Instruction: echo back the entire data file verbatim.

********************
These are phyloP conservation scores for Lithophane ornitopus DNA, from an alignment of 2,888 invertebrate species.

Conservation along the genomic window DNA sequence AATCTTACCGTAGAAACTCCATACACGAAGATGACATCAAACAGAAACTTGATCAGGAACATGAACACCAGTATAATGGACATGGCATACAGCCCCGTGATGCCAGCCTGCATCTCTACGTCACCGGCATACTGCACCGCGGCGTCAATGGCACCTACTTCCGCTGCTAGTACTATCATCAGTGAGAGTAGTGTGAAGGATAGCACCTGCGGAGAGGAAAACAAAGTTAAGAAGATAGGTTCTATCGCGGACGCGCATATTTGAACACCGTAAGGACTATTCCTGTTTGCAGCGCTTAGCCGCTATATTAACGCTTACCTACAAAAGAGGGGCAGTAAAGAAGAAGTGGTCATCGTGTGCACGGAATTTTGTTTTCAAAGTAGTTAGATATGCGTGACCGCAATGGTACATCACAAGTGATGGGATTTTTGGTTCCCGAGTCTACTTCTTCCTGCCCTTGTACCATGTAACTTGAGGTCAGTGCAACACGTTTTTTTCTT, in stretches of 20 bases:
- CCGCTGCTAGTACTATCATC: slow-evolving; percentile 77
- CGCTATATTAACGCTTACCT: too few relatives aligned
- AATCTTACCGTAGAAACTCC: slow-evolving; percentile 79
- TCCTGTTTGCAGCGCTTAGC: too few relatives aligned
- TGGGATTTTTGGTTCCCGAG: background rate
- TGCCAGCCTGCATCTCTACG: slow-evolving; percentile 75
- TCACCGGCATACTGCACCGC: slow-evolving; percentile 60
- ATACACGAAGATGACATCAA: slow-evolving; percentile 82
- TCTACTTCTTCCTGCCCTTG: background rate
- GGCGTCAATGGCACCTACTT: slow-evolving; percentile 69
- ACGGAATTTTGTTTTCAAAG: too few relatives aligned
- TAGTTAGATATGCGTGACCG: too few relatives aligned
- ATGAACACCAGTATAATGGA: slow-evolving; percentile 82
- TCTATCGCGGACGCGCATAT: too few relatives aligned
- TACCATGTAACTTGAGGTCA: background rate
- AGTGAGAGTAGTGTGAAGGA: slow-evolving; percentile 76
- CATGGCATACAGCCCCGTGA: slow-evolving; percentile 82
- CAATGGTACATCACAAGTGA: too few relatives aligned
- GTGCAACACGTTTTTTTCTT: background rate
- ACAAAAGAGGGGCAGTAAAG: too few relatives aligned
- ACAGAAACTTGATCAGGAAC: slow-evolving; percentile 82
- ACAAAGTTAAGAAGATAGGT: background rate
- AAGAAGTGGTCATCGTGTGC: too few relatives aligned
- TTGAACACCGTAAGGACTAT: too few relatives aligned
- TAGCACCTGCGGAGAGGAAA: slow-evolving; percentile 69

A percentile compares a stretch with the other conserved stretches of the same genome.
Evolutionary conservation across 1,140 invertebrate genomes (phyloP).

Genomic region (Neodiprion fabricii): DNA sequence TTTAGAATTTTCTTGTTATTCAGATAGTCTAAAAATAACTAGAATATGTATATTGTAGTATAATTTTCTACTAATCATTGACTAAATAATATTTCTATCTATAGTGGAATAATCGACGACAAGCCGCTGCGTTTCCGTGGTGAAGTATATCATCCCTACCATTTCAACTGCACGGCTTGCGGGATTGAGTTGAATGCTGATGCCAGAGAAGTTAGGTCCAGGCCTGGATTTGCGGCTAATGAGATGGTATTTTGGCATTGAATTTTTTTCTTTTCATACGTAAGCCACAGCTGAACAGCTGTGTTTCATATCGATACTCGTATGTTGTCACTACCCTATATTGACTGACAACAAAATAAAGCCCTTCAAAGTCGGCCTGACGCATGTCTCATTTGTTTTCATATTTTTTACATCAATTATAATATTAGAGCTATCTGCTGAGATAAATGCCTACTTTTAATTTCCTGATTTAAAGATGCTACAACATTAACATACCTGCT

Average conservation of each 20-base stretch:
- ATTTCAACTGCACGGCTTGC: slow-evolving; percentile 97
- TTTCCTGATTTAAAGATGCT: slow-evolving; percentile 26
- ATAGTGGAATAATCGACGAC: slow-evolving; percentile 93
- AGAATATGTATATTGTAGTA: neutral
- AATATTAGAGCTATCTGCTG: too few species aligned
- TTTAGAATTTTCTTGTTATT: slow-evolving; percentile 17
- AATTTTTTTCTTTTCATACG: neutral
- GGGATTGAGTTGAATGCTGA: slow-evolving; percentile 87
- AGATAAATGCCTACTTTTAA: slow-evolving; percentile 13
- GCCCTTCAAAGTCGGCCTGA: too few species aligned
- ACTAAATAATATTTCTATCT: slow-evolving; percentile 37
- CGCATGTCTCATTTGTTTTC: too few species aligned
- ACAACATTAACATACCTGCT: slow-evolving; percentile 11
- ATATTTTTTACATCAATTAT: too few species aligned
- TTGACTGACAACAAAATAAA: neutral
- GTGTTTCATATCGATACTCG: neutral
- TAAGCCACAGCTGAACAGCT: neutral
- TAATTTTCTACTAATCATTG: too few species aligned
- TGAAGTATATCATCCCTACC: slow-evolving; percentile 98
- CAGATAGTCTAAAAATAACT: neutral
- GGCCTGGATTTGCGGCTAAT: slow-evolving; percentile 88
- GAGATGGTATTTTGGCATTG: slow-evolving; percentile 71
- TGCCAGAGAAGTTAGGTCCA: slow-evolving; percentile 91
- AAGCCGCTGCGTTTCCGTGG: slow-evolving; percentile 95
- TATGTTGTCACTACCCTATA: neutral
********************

These are phyloP conservation scores for Lithophane ornitopus DNA, from an alignment of 2,888 invertebrate species.

Conservation along the genomic window DNA sequence AATCTTACCGTAGAAACTCCATACACGAAGATGACATCAAACAGAAACTTGATCAGGAACATGAACACCAGTATAATGGACATGGCATACAGCCCCGTGATGCCAGCCTGCATCTCTACGTCACCGGCATACTGCACCGCGGCGTCAATGGCACCTACTTCCGCTGCTAGTACTATCATCAGTGAGAGTAGTGTGAAGGATAGCACCTGCGGAGAGGAAAACAAAGTTAAGAAGATAGGTTCTATCGCGGACGCGCATATTTGAACACCGTAAGGACTATTCCTGTTTGCAGCGCTTAGCCGCTATATTAACGCTTACCTACAAAAGAGGGGCAGTAAAGAAGAAGTGGTCATCGTGTGCACGGAATTTTGTTTTCAAAGTAGTTAGATATGCGTGACCGCAATGGTACATCACAAGTGATGGGATTTTTGGTTCCCGAGTCTACTTCTTCCTGCCCTTGTACCATGTAACTTGAGGTCAGTGCAACACGTTTTTTTCTT, in stretches of 20 bases:
- CCGCTGCTAGTACTATCATC: slow-evolving; percentile 77
- CGCTATATTAACGCTTACCT: too few relatives aligned
- AATCTTACCGTAGAAACTCC: slow-evolving; percentile 79
- TCCTGTTTGCAGCGCTTAGC: too few relatives aligned
- TGGGATTTTTGGTTCCCGAG: background rate
- TGCCAGCCTGCATCTCTACG: slow-evolving; percentile 75
- TCACCGGCATACTGCACCGC: slow-evolving; percentile 60
- ATACACGAAGATGACATCAA: slow-evolving; percentile 82
- TCTACTTCTTCCTGCCCTTG: background rate
- GGCGTCAATGGCACCTACTT: slow-evolving; percentile 69
- ACGGAATTTTGTTTTCAAAG: too few relatives aligned
- TAGTTAGATATGCGTGACCG: too few relatives aligned
- ATGAACACCAGTATAATGGA: slow-evolving; percentile 82
- TCTATCGCGGACGCGCATAT: too few relatives aligned
- TACCATGTAACTTGAGGTCA: background rate
- AGTGAGAGTAGTGTGAAGGA: slow-evolving; percentile 76
- CATGGCATACAGCCCCGTGA: slow-evolving; percentile 82
- CAATGGTACATCACAAGTGA: too few relatives aligned
- GTGCAACACGTTTTTTTCTT: background rate
- ACAAAAGAGGGGCAGTAAAG: too few relatives aligned
- ACAGAAACTTGATCAGGAAC: slow-evolving; percentile 82
- ACAAAGTTAAGAAGATAGGT: background rate
- AAGAAGTGGTCATCGTGTGC: too few relatives aligned
- TTGAACACCGTAAGGACTAT: too few relatives aligned
- TAGCACCTGCGGAGAGGAAA: slow-evolving; percentile 69

A percentile compares a stretch with the other conserved stretches of the same genome.
Evolutionary conservation across 1,140 invertebrate genomes (phyloP).

Genomic region (Neodiprion fabricii): DNA sequence TTTAGAATTTTCTTGTTATTCAGATAGTCTAAAAATAACTAGAATATGTATATTGTAGTATAATTTTCTACTAATCATTGACTAAATAATATTTCTATCTATAGTGGAATAATCGACGACAAGCCGCTGCGTTTCCGTGGTGAAGTATATCATCCCTACCATTTCAACTGCACGGCTTGCGGGATTGAGTTGAATGCTGATGCCAGAGAAGTTAGGTCCAGGCCTGGATTTGCGGCTAATGAGATGGTATTTTGGCATTGAATTTTTTTCTTTTCATACGTAAGCCACAGCTGAACAGCTGTGTTTCATATCGATACTCGTATGTTGTCACTACCCTATATTGACTGACAACAAAATAAAGCCCTTCAAAGTCGGCCTGACGCATGTCTCATTTGTTTTCATATTTTTTACATCAATTATAATATTAGAGCTATCTGCTGAGATAAATGCCTACTTTTAATTTCCTGATTTAAAGATGCTACAACATTAACATACCTGCT

Average conservation of each 20-base stretch:
- ATTTCAACTGCACGGCTTGC: slow-evolving; percentile 97
- TTTCCTGATTTAAAGATGCT: slow-evolving; percentile 26
- ATAGTGGAATAATCGACGAC: slow-evolving; percentile 93
- AGAATATGTATATTGTAGTA: neutral
- AATATTAGAGCTATCTGCTG: too few species aligned
- TTTAGAATTTTCTTGTTATT: slow-evolving; percentile 17
- AATTTTTTTCTTTTCATACG: neutral
- GGGATTGAGTTGAATGCTGA: slow-evolving; percentile 87
- AGATAAATGCCTACTTTTAA: slow-evolving; percentile 13
- GCCCTTCAAAGTCGGCCTGA: too few species aligned
- ACTAAATAATATTTCTATCT: slow-evolving; percentile 37
- CGCATGTCTCATTTGTTTTC: too few species aligned
- ACAACATTAACATACCTGCT: slow-evolving; percentile 11
- ATATTTTTTACATCAATTAT: too few species aligned
- TTGACTGACAACAAAATAAA: neutral
- GTGTTTCATATCGATACTCG: neutral
- TAAGCCACAGCTGAACAGCT: neutral
- TAATTTTCTACTAATCATTG: too few species aligned
- TGAAGTATATCATCCCTACC: slow-evolving; percentile 98
- CAGATAGTCTAAAAATAACT: neutral
- GGCCTGGATTTGCGGCTAAT: slow-evolving; percentile 88
- GAGATGGTATTTTGGCATTG: slow-evolving; percentile 71
- TGCCAGAGAAGTTAGGTCCA: slow-evolving; percentile 91
- AAGCCGCTGCGTTTCCGTGG: slow-evolving; percentile 95
- TATGTTGTCACTACCCTATA: neutral